Category Archives: Resources

Belovedness

As graduations occur in different ways across the United States (and beyond) during our worldwide pandemic, high schools and colleges have sought new ways to honor the students who have worked hard to achieve this milestone along their life journey. As car parades through town, single photo-ops occur next to lawn signs, and the blending of videos of speakers and diploma hand-offs are recorded to share with family and friends many are asking, “What can I give a graduate this year when we can’t be together?” I have a suggestion.

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Racism: An Additional Curated List of Resources

As people march in the streets calling for justice and social change in the wake of yet another black man losing his life at the hands of a white person, I wonder if we have reaching a tipping point after all these years. Four-hundred-plus years in the making, it would seem those who have stayed on the sidelines are now joining others who have been about the work of justice and racial healing. My social media feeds are full of people seeking (and giving) resources for having these important conversations with our children, youth, and yes – with adults. So in order to keep all of these collected in one place, I have placed them here.

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We Gather at This Table

I’ve been waiting for this book ever since Today is a Baptism Day was released two years ago. Anna V. Ostenso Moore (author) and Peter Krueger (illustrator) have given young and old another gift with We Gather at This Table. With a gentle voice Anna shares how important it is for all ages to come together for the sharing of sacred stories, prayer, song, and fellowship. And during this time of being physically distant from each other, this book is especially touching as we recall how we can still find Jesus’ presence among us when we gather with those in our “safe circle” to share meals and tell stories of Jesus.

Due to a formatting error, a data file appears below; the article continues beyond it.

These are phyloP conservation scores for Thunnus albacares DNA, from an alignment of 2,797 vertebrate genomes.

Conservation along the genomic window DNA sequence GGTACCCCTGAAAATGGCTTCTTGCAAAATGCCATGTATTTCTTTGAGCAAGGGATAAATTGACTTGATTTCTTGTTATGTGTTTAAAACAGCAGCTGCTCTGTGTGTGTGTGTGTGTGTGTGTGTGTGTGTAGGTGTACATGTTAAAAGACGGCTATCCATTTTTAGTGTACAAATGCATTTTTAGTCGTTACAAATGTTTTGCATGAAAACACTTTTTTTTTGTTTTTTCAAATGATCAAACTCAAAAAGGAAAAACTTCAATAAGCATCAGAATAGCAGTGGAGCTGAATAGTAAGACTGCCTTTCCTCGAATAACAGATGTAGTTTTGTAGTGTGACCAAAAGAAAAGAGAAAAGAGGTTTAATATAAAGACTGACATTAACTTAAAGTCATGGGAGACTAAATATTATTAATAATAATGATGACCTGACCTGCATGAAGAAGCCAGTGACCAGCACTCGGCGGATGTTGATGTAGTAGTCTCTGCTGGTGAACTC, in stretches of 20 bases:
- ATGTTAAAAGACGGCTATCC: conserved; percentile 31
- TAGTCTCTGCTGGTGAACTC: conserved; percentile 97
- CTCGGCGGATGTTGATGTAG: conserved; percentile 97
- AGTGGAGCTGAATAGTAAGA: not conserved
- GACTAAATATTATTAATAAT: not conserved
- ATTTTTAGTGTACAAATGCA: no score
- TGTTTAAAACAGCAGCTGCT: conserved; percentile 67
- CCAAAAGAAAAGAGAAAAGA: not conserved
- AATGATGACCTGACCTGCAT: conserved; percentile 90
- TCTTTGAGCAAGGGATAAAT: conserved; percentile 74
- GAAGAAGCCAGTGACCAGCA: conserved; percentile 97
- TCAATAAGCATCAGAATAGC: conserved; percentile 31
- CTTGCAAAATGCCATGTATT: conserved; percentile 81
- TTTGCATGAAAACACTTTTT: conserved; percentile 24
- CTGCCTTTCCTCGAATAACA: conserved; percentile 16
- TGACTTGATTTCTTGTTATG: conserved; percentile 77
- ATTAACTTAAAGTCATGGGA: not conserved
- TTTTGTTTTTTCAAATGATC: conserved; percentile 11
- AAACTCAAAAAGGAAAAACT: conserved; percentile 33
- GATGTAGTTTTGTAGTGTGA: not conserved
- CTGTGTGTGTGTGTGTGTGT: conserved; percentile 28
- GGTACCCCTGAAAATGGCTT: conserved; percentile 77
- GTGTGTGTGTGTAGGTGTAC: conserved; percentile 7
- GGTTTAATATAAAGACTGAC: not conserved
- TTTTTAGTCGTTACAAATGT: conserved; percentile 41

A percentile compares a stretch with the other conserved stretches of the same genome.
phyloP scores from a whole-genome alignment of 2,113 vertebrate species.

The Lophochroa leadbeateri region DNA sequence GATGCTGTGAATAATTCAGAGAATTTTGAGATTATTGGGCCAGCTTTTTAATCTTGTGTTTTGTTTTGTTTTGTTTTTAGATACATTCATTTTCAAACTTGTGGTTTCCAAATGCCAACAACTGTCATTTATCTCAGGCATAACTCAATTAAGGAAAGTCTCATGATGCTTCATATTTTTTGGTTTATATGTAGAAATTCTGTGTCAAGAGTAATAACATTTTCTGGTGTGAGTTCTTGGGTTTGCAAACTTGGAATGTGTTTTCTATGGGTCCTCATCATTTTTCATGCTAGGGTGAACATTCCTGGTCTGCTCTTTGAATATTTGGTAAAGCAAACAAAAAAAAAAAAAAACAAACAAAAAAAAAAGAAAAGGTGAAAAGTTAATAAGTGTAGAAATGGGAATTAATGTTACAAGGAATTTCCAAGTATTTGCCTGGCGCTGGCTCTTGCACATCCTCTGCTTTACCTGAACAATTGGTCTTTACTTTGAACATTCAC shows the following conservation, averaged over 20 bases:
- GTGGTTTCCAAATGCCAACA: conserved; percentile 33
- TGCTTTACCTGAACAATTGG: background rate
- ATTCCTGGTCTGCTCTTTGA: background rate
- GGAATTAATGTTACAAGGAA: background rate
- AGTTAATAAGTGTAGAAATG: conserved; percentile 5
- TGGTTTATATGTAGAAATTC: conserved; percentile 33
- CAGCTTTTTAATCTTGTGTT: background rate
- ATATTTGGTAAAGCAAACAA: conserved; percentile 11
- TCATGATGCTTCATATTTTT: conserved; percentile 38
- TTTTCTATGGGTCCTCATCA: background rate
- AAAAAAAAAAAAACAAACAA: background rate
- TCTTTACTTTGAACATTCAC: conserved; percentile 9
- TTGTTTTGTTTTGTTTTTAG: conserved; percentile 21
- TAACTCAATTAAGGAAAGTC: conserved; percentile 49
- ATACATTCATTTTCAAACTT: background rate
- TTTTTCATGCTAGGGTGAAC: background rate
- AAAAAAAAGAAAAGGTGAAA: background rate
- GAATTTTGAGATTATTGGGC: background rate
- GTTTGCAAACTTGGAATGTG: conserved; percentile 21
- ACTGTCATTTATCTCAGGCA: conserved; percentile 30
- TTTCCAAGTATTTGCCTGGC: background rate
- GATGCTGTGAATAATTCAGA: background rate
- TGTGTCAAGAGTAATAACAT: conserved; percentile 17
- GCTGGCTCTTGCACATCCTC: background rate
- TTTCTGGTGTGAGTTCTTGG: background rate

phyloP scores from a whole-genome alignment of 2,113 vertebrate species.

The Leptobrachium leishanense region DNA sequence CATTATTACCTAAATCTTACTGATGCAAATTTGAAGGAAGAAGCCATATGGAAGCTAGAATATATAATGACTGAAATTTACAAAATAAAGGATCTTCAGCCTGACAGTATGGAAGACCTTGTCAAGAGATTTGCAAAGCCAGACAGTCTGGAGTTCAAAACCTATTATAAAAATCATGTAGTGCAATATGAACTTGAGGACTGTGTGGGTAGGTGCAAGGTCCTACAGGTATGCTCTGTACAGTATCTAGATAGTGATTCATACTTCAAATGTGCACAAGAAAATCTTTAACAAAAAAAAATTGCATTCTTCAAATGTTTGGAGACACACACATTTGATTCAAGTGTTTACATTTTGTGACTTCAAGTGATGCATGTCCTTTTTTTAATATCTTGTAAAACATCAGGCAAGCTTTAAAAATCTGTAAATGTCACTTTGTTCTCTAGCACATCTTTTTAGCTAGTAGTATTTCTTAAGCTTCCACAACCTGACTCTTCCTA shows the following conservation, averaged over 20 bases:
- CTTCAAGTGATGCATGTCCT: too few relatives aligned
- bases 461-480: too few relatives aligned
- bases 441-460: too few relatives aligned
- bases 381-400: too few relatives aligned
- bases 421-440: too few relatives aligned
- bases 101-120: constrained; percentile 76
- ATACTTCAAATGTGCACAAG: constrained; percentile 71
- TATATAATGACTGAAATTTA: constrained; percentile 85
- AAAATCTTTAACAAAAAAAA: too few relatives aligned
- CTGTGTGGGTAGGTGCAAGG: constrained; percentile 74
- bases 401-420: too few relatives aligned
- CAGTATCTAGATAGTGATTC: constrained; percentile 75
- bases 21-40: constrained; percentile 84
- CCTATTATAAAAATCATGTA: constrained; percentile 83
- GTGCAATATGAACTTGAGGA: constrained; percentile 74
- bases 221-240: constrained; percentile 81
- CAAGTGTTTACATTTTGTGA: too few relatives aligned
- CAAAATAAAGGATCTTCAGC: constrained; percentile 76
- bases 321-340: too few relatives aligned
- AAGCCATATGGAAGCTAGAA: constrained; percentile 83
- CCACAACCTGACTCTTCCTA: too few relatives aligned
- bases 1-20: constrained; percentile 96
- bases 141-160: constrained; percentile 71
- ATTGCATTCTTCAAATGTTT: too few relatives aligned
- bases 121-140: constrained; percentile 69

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New Curriculum Charts + A New Normal

Every March or April I update my curriculum charts for children’s and youth ministries. This year it has been done in fits and starts as I wondered if they will make any difference now. As we begin a new normal in planning, we need to consider that most likely we will be still social distancing come a new academic year. When churches DO open back for worship, life will be different – sitting farther apart, no touching, perhaps no singing, and most likely no Church School in classrooms. This may be the tipping point in which Sunday school will have a quiet death.

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Celebrating Pentecost at Home

Pentecost is sometimes referred to as “the birthday of the Church,” but the birthday refers not to the institutional church, but rather to our birth into the new life of the Risen Christ, the new creation that comes from the Holy Spirit. Pentecost (this year on May 31) brings the Easter season to an official end, but it also marks the beginning of our new life together. Through the gifts of the Holy Spirit, we are guided and supported in our attempts to live out our baptismal promises.

There are significant meanings in the Acts of the Apostles description of Pentecost. The Jewish feast commemorated the giving of the law on Mount Sinai. The gift of the Spirit to the Church on this feast fulfills the words of Jeremiah, “I will put my law within them, and I will write it on their hearts” (Jeremiah 31:33). Pentecost also symbolizes the reversal of Babel in Genesis 11. At Babel, confusion, in the form of diverse languages, confound the understanding of the builders. On Pentecost (in Jerusalem), the apostles understood every language being spoken by the crowds (Acts 2:1-4 and John 20:22). At Babel, the human city is scattered. On Pentecost, the City of God is drawn together as 3,000 believers are added to the Church.

After Easter, Pentecost is the most important day of the Church year. Churches typically celebrate it with everyone wearing red (representing the flames of the Holy Spirit), perhaps a dove kite soaring above the congregation in procession, lessons read in various languages, children wearing construction paper flame hats, red balloons tied to pews, and birthday cake at coffee hour. Not this year! But it can still be celebrated at home. Some ideas and links to others:

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